UN peacekeepers routinely buy sex with everything from jewelry to televisions and even shoes in countries where they are deployed, a draft UN report says, in the latest damning revelations tarnishing its operations.
A third of sexual abuse allegations targeting UN personnel involve children and teenagers under 18, according to the report by the Office of Internal Oversight Services (OIOS), obtained by AFP Thursday.
Interviews done with victims in Haiti and Liberia suggest that the United Nations is downplaying the scale of the problem by underreporting cases of sexual abuse and exploitation by its peacekeeping personnel.
In Haiti, 231 people admitted to having "transactional sexual relationships" with peacekeepers in exchange for "jewelry, 'church' shoes, dresses, fancy underwear, perfume, cell phones, radios, televisions and, in a few cases, laptops."
The women interviewed in the report said they were hungry, homeless or needed items for their babies or their households.
A survey of 489 women aged 18 to 30 in the Liberian capital Monrovia showed that over a quarter of the city's women had engaged in sex with UN peacekeepers, usually for money.
When peacekeepers refused to pay, some women in Haiti "withheld the badges of peacekeepers and threatened to reveal their infidelity via social media," according to the report.
The report pointed to the surveys and interviews done in Haiti and Liberia as indicative of a broader trend in peacekeeping of trading sex for goods.
"Evidence from two peacekeeping missions demonstrates that transactional sex is quite common but underreported in peacekeeping missions," said the draft dated May 15.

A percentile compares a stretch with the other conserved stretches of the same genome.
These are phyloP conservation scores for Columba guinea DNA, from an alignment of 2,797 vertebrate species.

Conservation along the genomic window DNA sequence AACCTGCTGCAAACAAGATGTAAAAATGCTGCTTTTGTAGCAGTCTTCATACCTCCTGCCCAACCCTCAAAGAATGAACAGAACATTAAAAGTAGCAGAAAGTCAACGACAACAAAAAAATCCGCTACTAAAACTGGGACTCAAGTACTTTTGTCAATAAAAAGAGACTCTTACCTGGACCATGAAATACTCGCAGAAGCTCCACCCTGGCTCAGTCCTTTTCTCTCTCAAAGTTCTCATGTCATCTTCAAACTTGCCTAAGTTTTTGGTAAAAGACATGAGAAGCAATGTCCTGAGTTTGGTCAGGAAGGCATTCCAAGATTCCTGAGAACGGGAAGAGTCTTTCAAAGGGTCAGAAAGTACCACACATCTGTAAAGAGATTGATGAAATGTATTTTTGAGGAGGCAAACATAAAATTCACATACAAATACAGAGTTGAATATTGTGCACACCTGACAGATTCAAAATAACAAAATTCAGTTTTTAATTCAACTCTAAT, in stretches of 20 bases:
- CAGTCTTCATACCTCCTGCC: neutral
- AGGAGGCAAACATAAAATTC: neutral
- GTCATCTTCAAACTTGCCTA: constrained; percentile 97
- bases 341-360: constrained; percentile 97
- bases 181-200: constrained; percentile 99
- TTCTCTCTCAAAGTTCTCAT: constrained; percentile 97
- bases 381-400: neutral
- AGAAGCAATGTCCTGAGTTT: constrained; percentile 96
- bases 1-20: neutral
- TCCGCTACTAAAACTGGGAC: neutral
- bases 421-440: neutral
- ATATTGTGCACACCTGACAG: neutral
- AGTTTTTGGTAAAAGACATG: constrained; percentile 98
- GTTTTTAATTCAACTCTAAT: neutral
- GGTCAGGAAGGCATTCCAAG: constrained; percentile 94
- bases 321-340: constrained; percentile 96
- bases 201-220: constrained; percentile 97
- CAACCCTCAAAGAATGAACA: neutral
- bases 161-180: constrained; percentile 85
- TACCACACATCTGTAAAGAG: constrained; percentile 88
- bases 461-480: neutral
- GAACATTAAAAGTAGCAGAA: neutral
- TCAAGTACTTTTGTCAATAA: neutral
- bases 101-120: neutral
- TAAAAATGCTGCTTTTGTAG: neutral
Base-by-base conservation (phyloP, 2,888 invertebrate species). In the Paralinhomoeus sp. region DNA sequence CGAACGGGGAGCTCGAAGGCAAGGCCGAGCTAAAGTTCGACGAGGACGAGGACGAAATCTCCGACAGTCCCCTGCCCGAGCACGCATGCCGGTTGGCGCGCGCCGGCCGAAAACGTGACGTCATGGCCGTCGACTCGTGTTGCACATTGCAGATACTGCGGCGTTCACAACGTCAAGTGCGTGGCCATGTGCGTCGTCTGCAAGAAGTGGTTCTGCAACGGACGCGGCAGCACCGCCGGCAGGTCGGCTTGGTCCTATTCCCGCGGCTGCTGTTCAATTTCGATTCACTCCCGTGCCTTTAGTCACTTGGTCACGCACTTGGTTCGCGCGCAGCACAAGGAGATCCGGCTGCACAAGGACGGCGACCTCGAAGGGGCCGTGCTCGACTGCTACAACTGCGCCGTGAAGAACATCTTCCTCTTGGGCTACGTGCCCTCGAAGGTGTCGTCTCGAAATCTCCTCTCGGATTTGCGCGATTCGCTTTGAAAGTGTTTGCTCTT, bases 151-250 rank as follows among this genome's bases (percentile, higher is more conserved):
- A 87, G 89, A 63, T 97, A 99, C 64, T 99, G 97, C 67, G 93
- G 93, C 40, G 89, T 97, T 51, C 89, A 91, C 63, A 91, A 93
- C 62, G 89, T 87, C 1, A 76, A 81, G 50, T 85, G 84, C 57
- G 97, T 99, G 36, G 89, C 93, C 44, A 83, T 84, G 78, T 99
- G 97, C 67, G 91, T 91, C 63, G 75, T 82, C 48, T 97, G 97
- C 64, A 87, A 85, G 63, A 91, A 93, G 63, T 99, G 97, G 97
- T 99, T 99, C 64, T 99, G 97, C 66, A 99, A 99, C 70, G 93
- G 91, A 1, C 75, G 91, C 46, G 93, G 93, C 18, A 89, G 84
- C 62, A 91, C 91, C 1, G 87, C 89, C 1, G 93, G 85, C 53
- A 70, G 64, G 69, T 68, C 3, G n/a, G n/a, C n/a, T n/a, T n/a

There were 480 allegations of sexual abuse from 2008 and 2013 with the largest missions registering high numbers of cases, in the Democratic Republic of Congo, Liberia, Haiti, Sudan and South Sudan.
The OIOS reported that civilians serving in missions account for 33 percent of all allegations, even though they only represent 17 percent of the mission's personnel.
UN peacekeeping officials have pointed to a drop in cases of sexual abuse from 127 in 2007 to 51 last year, but the reductions "are partly explained by underreporting," said the OIOS.
The United Nations maintains it is enforcing a zero-tolerance policy for sexual misconduct and that it "strongly discourages sexual relations" between its blue helmets and the people that they are helping.
But the report cited widespread confusion among UN peacekeepers on the boundaries that should not be crossed.
There was a "general view that people should have romantic rights" and UN staff "raised the issue of sexuality as a human right," it added.
Taking action against peacekeepers who engage in transactional sex has been problematic. Civilian staff are often dismissed while cases involving soldiers are handled by the countries of origin.
Soldiers are barred from taking part in future peacekeeping operations while commanders are "insufficiently" made accountable for the sexual misconduct of their troops.
The final report, to be released on Monday, follows an outcry over allegations of child sexual abuse by French and African troops in the Central African Republic.
Secretary General Ban Ki-moon has ordered an independent external review after the United Nations admitted that those cases were poorly handled.
Responding to the report's findings, Under-Secretary of State Atul Khare said sexual exploitation "committed by those who should be protectors is truly abhorrent."
Khare noted that UN efforts to address sexual abuse allegations were producing results, with a "decreasing trend" at a time when there are more troops and personnel being deployed in crisis zones.
The United Nations has 125,000 peacekeepers deployed in 16 missions worldwide.